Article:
Even as the cicada bodies turn mouldy and start losing parts -- including bits of their abdomen and their genitals -- they don't slow down.
"Infected adults maintain or accelerate normal host activity during sporulation, enabling rapid and widespread dispersal prior to host death," says Kasson. [...]
In four cicadas infected with M. cicadina they found signs of a plant-derived alkaloid called cathinone, a compound similar to ephedrine. It's possible that the stimulant could have evolved in the fungus to keep their hosts' appetites down and give them a boost to get them through those long days of plague orgies.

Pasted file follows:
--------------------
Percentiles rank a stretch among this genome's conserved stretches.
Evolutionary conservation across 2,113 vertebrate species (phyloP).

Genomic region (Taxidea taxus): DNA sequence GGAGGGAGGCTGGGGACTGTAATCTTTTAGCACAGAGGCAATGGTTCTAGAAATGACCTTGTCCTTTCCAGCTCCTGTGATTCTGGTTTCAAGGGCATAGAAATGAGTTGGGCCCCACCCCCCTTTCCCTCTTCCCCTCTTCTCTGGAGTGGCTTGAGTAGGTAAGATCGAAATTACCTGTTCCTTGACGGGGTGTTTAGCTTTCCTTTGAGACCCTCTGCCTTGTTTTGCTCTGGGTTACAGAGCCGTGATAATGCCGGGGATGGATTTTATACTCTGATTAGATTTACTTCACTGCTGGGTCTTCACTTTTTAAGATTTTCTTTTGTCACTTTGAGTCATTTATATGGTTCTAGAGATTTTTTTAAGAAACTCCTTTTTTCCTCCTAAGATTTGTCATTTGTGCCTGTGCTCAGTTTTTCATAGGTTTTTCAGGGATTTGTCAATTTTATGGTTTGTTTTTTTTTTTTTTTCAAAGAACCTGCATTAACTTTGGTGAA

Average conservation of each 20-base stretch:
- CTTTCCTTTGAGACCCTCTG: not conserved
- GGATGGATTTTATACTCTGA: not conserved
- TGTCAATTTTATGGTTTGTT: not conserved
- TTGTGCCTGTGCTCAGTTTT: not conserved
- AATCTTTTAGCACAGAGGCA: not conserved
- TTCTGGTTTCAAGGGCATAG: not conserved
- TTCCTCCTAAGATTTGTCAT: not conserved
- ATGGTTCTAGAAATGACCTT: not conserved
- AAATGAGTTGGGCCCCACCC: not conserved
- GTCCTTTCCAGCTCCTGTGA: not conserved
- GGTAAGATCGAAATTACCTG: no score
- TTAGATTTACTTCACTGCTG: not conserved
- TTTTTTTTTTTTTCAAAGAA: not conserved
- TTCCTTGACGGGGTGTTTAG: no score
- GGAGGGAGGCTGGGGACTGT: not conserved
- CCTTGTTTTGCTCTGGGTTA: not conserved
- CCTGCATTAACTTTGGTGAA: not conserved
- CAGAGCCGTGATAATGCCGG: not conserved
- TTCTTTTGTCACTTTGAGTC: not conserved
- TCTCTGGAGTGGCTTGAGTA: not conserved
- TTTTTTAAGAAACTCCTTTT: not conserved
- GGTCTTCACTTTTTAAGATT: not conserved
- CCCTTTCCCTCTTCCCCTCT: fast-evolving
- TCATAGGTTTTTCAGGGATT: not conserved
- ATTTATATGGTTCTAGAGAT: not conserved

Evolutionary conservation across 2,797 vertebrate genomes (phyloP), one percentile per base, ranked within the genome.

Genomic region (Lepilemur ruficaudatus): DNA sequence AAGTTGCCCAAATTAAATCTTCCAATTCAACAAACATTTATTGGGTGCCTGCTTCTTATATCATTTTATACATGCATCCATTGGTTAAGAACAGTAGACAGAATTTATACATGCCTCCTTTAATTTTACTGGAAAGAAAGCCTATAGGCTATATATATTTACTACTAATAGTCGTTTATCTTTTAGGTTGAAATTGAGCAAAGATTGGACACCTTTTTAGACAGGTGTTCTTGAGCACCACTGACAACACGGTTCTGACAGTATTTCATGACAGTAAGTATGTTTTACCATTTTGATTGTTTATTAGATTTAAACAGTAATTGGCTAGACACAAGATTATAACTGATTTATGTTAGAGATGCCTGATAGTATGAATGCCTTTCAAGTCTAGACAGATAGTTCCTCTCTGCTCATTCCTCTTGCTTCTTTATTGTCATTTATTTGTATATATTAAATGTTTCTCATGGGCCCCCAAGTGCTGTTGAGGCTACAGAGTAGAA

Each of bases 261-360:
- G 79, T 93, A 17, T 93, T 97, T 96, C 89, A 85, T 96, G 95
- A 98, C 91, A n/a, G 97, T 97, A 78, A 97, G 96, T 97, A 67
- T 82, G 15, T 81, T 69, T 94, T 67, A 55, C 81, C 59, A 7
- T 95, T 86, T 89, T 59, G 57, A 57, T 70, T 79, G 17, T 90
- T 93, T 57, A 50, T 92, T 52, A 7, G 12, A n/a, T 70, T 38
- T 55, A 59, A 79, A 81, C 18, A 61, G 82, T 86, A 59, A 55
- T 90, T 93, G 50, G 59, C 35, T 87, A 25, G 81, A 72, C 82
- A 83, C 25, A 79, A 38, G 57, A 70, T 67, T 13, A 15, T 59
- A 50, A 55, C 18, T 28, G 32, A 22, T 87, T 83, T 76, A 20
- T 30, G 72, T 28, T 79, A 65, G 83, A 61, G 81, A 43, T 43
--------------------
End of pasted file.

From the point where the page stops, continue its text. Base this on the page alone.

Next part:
Another fungal pathogen called M. levispora was also associated with raised levels of a tryptamine called psilocybin - the psychedelic compound in magic mushrooms. This one might not come as much of a surprise. There's good reason to suspect the chemical evolved in fungi as a way to suppress insect appetites, changing their behaviour in a dissuasive fashion.
Fungal Hallucinogens Send Cicadas on Sex Binges After Their Genitals Fall Off